The Roza Irrigation District is turning a dried lake bed in Washout Canyon into a 39-acre reservoir that will allow the district to pull less water from the Yakima River and better serve customers in the Prosser and Benton City areas.
Gov. Jay Inslee pointed to the project as an example of what the state needs to do to prepare for climate change Tuesday during a visit to the construction site on Erickson Road north of Sunnyside.
The state will see less snowpack and earlier snow melt with climate change, Inslee said.
That matters because snowpack in the Cascade Mountains acts like a reservoir for Yakima River water users. Melting snow fills the river during the summer, making water available for Mid-Columbia towns, crops and fish.
Inslee said it's important to create efficient, resilient irrigation systems that can continue to deliver water to area farmers when less snow melt is available.
The $26 million reservoir will help the irrigation district to pull less water out of the river and to spill less water into wasteways, said Scott Revell, Roza Irrigation District's manager.
In a normal water year, the district likely will divert more than 5,500 acre feet less of water.
"This is a huge tool to be able to help us spill less water," Revell said.
Addressing the need for water storage is part of the Yakima River Basin Integrated Water Resource Management Plan. Roza's project, however, is being paid for through the Yakima Basin Water Enhancement Project, an earlier effort.
The state and the irrigation district each are kicking in $4.55 million for the reservoir. The federal Bureau of Reclamation is paying for the rest. The district has set aside money for a number of years to pay for its portion, Revell said.
Roza Irrigation District has junior water rights, so during a drought, the amount of water the irrigation district can pull from the Yakima River can be substantially reduced.
Several severe droughts in the 1970s caused the irrigation district to look for ways to conserve water, said Rhoda Benson, the irrigation district's engineer. It started out installing enclosed pipelines and then automating the check stations in the canals.
Two small reservoirs, which can hold 150 acre feet and 10 acre feet, also were built, she said.
The larger reservoir is the next step to better use available water.
The reservoir north of Sunnyside is about 55 miles from where the Roza Irrigation District fills its canal using Yakima River water upstream of Selah, Revell said.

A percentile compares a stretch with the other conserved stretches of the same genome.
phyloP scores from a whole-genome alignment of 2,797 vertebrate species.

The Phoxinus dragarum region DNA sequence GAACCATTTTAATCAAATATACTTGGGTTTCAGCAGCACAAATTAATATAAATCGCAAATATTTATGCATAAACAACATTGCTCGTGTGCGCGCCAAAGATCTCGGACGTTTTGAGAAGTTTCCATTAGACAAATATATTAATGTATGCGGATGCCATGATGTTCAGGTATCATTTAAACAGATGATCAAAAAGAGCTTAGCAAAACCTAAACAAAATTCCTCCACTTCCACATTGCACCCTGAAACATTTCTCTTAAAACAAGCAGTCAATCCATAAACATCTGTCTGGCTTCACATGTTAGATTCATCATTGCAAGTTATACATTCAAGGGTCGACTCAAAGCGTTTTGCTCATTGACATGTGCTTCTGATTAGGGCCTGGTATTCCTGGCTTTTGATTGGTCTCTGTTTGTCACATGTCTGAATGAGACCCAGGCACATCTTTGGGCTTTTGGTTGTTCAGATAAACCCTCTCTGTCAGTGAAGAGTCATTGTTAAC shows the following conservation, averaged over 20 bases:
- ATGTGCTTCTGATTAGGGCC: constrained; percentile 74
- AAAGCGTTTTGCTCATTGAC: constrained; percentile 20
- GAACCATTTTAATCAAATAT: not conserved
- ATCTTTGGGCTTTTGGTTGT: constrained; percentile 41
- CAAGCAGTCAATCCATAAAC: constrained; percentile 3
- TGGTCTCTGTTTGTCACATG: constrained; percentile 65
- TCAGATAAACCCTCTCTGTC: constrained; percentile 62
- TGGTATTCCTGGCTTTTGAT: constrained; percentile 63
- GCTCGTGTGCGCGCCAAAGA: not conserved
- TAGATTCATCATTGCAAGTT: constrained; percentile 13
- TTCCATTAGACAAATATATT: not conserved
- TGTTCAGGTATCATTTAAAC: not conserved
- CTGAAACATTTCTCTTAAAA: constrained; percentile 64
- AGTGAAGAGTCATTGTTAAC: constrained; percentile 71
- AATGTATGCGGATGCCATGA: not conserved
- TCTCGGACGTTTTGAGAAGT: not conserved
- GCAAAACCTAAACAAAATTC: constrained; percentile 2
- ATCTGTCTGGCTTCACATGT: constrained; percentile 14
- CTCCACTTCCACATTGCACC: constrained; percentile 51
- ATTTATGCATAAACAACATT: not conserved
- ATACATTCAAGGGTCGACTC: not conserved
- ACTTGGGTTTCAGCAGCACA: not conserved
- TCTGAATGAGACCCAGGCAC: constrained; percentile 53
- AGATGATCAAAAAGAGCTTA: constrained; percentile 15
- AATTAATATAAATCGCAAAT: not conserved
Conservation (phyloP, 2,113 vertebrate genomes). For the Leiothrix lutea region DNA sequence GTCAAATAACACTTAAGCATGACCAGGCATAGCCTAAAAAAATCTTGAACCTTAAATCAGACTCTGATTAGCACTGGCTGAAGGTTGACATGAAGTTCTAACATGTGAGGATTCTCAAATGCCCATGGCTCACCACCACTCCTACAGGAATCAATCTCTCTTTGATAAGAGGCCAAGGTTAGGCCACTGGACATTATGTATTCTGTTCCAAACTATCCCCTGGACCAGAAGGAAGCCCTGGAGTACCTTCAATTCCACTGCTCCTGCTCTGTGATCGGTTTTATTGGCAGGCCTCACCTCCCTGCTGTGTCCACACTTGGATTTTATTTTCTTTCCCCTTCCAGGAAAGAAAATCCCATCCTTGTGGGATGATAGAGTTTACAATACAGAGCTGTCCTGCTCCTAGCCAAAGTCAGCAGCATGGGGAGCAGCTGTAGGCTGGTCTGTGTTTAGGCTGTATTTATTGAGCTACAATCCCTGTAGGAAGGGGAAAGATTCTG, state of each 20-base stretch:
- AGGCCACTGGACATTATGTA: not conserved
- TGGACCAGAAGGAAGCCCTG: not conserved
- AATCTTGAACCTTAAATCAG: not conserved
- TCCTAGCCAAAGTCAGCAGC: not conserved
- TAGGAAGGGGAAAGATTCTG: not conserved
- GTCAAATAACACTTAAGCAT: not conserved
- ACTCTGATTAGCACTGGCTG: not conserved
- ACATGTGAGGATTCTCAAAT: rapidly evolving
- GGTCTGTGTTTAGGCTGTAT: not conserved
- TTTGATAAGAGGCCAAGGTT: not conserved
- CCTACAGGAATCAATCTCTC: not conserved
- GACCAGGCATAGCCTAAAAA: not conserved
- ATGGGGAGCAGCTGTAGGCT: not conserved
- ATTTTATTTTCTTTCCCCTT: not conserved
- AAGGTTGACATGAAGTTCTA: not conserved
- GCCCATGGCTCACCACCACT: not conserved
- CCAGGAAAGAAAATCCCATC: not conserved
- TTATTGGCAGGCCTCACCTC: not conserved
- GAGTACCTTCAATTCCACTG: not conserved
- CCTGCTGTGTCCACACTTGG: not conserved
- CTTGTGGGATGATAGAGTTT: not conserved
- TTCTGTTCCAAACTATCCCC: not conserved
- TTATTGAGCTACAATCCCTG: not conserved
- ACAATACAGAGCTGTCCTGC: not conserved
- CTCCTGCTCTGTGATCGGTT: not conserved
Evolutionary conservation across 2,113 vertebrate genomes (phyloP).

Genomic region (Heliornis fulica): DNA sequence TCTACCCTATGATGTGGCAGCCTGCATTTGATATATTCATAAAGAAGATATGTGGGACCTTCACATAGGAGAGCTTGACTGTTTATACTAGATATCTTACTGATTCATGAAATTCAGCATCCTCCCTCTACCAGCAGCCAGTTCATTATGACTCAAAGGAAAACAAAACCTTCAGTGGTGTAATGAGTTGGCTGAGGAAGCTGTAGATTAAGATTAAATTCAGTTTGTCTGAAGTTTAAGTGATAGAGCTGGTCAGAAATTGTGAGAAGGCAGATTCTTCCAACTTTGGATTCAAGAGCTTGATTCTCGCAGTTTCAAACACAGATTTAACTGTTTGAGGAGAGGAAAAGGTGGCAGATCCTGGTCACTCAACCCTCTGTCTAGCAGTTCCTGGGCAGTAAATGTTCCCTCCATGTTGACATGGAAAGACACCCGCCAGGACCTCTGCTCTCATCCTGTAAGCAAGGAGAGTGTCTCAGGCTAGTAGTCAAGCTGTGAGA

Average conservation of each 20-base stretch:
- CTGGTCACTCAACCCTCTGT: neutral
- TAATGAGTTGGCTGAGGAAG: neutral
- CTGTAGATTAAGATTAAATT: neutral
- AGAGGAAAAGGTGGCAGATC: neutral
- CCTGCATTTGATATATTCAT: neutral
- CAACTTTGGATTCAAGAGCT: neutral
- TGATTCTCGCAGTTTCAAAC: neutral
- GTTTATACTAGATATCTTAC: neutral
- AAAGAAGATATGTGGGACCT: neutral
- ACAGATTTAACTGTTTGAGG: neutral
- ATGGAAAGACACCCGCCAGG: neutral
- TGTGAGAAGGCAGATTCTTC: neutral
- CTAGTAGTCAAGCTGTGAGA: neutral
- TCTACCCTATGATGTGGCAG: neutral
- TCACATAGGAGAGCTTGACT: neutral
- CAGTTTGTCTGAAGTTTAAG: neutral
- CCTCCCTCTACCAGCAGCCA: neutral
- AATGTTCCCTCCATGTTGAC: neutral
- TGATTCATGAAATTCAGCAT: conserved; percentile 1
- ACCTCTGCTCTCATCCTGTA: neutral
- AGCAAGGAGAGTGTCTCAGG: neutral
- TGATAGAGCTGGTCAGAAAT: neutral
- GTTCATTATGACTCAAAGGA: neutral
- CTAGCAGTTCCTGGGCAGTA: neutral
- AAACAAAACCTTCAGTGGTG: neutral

It takes two days to get water from the head of the canal system to the Sunnyside area and three days to get water to Benton City.
The reservoir will serve as a shock absorber for Roza's canal system, Revell said. Water will be stored there and then released when it is needed by farms and homes in the Prosser and Benton City areas.
It will help them better deal with the day-to-day demands for water and weather, Revell said. Right now, irrigation staff try to predict two days in advance what will be needed in the lower Yakima Valley.
The reservoir will be able to serve those who get their water from the last 40 miles of the main canal, Revell said.
Most of the wine grapes are in the lower portion of the Roza Irrigation District. Revell said peak demand for the vines for water is in July and August.
The 1,600-acre-foot reservoir will be filled and emptied several times during the year, Revell said. The irrigation district can fill it when demand is lower to help when demand is higher.
Construction on the reservoir began last year, Revell said. Scarsella Brothers of Seattle is building the reservoir in a natural drainage area, and workers are digging deeper in addition to building an embankment using dirt from the massive hole.
Workers will have moved about 1 million cubic yards of dirt by early next week, Benson said.
When it is finished, the reservoir will be about 70 feet deep.
The shoreline of the reservoir will be strengthened using rocks. The reservoir itself will be lined with a thick plastic to prevent seepage.
Workers are trying avoid disturbing the clay deposit at the bottom of the former lake bed, Revell said. The lake bed dates back from the Missoula floods and since has been covered by many layers of topsoil.
The Roza Irrigation District likely will fill the reservoir in 2016, Revell said.
-- Kristi Pihl: 509-582-1512; email@example.com